Let’s take a look at what 16-bit interfaces could do.
A great simulation game begins with just a handful degrees of freedom and explodes from there.
Behold the grandeur that is SimCity for the Super Nintendo.
If you’re familiar with SimCity (1991), skip ahead to Data Exploration, below.
On a flat plane of pixels, you have the choice to:
- Bulldoze a feature.
- Build a road.
- Build a mass transit unit.
- Build a power line.
- Build a park.
- Build a residential zone.
- Build a commercial zone.
- Build an industrial zone.
- Build a police department.
- Build a fire department.
- Build a stadium.
- Build a port.
- Build a coal plant.
- Build a nuclear plant.
- Build an airport.
- Build a special reward building.
That’s 16 discrete choices to be made on a board of some 10,000+ spaces in two axes (Map 61 has 10,514 units of land).
That’s a lot of freedom.
The optimization objective of SimCity (1991) is total population.
Population is a function of density and number and variety of zones.
Factors preventing density are traffic, lack of power, pollution, crime, employment, tax rate, and disasters.
Factors preventing number of zones are scarcity of capital, budget, and land.
Factors causing density include building airports, ports, stadiums, lack of crime, lack of pollution, lack of traffic, employment, and proximity to special buildings (like the mayor’s house).
Factors causing crime include density and the lack of police station coverage.
Factors causing pollution include traffic, industrial zones, airports, and coal power plants.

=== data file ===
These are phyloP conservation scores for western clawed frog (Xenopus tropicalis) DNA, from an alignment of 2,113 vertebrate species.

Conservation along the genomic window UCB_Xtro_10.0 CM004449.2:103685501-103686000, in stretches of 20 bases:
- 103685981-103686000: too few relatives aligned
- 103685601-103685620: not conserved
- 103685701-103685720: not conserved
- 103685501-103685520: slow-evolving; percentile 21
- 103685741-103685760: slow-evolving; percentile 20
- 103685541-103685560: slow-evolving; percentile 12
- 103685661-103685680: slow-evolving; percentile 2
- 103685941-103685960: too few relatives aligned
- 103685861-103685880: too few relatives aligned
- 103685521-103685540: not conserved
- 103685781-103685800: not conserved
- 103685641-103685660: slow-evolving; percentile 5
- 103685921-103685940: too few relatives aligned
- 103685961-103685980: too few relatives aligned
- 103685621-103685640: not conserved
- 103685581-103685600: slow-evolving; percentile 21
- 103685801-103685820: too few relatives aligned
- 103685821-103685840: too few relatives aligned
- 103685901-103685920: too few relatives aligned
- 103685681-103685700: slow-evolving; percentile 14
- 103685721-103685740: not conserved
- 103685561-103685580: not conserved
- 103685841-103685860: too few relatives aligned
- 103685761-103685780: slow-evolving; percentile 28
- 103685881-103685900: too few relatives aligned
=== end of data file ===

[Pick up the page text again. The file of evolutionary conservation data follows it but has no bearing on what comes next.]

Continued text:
The density of residential and commercial zones is caused by the balance between number of residential units to industrial units to commercial units, and, the absence of negative factors like traffic, pollution, crime, and high taxes (that last one is a distinctly Anglosphere concept).
Greater densities are associated with higher land values.
Higher land values cause greater budget and more available capital.
(Let’s set aside the overlapping zone hack).
Data exploration is centralized in a the Information Panel.
The memory that the developers had was fairly limited in the nineties. The techniques of recoloring or adding a visual filter on top of the map wasn’t quite there just yet. (This was before Starfox, and look how far we came after that.) So the developers overlayed the map directly on top of the map, and this enabled the user to see around the edges. It’s not the best way to explore the data generated by the simulation, but it’s adequate.
It presents information about the factors on the ground: the composition of the zones, power, density, growth, traffic, pollution, crime, land value, and police/fire services, in the context of a single plane.
Not one number is presented on screen. Data is represented spatially as a heatmap, Red for max, Green for min.
There are graphs. They’re extremely basic, and the only units that appear on the screen is time. There are no rates of change. And again, the number of zones, along with pollution, land value, and crime is shown. The user can chose between the short run (10 years) against the long run trends (120 years), and no other choices.